Concrete-healing microbial patch
BacillaFilla is an engineered microbial glue developed to repair cracks in concrete that can cause catastrophic structural failure. The result of a multidisciplinary research effort at Newcastle University, the material is designed to be spray applied near tectonic fissures. Once on the concrete surface, the spores begin to germinate and the cells swarm into the crack. When the cell density increases within the fissure, the cells activate concrete repair in three ways. They form crystals of calcium carbonate, reinforcing in the form of fibrous cells, and a natural binding agent called levan adhesive.
Grown in a batch bioreactor, BacillaFilla is created when cells undergo sporulation, and the spores are then transferred to storage containers. Because the spores do not require nutrition or constant care, they are ideally suited for long-term storage and transportation. Once sprayed on site, the microbial patch is designed to cure at roughly the same strength and pH as conventional concrete and includes a kill switch so the germination process may be terminated.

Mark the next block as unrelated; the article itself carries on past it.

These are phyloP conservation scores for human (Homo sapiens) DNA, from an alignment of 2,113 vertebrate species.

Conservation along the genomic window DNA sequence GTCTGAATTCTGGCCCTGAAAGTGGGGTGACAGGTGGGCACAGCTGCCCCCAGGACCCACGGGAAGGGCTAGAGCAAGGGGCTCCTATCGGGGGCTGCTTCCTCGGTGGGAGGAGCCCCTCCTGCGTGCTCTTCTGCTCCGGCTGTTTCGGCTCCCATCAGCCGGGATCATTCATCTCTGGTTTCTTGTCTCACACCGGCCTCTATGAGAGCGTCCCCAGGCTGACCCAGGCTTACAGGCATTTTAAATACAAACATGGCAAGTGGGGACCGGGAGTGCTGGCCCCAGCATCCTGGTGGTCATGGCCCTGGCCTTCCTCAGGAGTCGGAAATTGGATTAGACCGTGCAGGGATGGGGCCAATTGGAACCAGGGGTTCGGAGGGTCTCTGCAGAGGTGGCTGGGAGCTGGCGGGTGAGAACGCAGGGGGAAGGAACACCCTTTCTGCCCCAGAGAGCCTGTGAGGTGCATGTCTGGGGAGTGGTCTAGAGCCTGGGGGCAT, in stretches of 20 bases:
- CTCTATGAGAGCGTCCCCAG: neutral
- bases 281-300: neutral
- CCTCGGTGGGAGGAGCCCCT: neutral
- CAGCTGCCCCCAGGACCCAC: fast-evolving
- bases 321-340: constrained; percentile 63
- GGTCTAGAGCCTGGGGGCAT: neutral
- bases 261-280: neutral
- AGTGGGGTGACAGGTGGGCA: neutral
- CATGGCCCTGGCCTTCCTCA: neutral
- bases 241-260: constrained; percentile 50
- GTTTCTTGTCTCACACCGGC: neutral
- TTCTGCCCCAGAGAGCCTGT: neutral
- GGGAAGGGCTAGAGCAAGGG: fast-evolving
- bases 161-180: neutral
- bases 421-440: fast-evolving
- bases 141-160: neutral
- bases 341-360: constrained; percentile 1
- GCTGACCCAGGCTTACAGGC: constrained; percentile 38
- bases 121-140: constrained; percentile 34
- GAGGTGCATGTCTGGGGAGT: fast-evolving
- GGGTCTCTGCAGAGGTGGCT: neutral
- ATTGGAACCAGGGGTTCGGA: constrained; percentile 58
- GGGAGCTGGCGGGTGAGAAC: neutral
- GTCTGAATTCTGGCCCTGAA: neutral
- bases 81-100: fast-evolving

Contact: Newcastle University Center for Bacterial Cell Biology, Newcastle upon Tyne, UK.
For more information, see Transmaterial Next: A Catalog of Materials that Redefine Our Future